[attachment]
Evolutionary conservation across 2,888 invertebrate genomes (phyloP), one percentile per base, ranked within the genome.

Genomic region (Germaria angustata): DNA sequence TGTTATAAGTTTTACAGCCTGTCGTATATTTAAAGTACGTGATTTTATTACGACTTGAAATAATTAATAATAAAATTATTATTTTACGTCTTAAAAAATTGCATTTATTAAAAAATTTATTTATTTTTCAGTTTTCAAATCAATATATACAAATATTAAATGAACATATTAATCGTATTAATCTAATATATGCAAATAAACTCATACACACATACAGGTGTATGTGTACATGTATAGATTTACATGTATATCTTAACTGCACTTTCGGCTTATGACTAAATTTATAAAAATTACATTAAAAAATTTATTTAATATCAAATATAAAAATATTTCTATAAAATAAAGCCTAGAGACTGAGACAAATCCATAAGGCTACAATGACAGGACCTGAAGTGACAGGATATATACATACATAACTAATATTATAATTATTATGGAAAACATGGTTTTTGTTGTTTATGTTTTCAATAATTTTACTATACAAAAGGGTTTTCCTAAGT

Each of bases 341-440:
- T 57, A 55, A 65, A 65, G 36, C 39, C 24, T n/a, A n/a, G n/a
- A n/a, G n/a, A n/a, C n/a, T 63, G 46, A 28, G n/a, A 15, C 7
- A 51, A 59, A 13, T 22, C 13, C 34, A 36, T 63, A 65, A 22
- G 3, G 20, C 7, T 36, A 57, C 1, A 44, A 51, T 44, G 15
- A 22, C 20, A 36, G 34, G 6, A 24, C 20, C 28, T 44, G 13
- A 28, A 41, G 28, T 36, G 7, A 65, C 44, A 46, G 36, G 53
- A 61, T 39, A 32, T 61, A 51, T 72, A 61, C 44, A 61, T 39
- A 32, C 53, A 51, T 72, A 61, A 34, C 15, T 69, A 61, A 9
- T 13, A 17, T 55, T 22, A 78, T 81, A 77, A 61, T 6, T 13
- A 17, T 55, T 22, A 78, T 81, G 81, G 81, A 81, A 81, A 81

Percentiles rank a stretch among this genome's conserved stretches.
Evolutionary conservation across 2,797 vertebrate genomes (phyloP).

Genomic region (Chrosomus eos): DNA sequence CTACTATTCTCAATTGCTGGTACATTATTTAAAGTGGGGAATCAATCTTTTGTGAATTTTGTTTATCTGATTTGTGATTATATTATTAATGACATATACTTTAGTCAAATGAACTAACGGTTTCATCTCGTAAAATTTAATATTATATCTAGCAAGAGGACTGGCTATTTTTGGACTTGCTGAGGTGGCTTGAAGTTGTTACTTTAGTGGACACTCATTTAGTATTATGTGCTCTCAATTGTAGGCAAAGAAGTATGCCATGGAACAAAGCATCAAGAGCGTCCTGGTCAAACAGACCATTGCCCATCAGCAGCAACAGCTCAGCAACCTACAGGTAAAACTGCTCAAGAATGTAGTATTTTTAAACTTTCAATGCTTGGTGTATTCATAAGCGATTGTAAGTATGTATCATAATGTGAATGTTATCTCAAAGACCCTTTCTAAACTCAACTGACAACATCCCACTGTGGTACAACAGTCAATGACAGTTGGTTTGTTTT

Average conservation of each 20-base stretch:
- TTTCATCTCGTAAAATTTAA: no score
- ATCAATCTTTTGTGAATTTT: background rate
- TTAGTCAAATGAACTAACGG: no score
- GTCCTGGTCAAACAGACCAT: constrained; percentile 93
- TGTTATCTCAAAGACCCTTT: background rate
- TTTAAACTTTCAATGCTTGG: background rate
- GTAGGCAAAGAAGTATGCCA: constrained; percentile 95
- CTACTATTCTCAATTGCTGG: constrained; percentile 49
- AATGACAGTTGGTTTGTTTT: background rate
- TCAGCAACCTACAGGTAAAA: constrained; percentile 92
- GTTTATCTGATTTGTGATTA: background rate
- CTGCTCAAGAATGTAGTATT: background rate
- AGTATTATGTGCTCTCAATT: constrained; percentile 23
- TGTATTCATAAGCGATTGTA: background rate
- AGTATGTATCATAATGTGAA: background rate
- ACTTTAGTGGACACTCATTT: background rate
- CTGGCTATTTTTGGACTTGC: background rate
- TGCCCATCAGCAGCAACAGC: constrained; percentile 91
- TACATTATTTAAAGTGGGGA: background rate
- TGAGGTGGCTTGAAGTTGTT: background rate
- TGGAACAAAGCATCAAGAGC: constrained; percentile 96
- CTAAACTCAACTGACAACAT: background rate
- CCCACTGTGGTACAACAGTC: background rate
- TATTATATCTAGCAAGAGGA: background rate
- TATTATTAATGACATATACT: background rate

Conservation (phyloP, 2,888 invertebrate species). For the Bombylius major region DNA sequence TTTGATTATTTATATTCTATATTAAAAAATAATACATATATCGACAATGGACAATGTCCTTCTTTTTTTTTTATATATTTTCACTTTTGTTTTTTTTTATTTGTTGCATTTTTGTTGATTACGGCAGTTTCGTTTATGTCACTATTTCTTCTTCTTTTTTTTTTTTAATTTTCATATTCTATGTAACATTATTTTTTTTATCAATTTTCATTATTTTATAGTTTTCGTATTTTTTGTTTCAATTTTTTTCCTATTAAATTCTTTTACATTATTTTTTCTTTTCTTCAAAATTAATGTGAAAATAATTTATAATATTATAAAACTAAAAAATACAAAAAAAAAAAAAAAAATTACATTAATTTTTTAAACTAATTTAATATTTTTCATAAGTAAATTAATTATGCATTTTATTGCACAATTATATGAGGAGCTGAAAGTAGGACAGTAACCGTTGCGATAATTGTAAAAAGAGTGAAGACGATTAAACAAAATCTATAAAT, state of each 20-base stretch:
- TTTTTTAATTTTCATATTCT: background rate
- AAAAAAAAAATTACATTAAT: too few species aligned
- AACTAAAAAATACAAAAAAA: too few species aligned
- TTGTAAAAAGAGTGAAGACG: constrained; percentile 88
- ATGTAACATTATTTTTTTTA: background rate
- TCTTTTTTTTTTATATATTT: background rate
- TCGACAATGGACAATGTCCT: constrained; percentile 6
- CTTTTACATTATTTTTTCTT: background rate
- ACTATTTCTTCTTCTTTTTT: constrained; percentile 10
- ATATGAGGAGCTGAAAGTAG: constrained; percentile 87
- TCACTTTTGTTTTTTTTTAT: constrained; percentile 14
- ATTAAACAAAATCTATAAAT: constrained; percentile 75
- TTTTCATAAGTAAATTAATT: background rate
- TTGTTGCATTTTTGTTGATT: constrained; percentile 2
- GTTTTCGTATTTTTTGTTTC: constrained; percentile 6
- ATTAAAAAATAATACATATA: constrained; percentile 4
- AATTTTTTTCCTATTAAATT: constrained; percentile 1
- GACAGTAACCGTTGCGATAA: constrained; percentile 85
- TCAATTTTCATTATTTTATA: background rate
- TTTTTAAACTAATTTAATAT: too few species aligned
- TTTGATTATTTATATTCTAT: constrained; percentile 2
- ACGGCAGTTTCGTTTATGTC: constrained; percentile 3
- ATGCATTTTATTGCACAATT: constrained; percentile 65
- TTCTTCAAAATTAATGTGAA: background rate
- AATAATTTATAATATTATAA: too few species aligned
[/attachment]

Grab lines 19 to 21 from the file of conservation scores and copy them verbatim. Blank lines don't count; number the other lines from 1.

- ATCAATCTTTTGTGAATTTT: background rate
- TTAGTCAAATGAACTAACGG: no score
- GTCCTGGTCAAACAGACCAT: constrained; percentile 93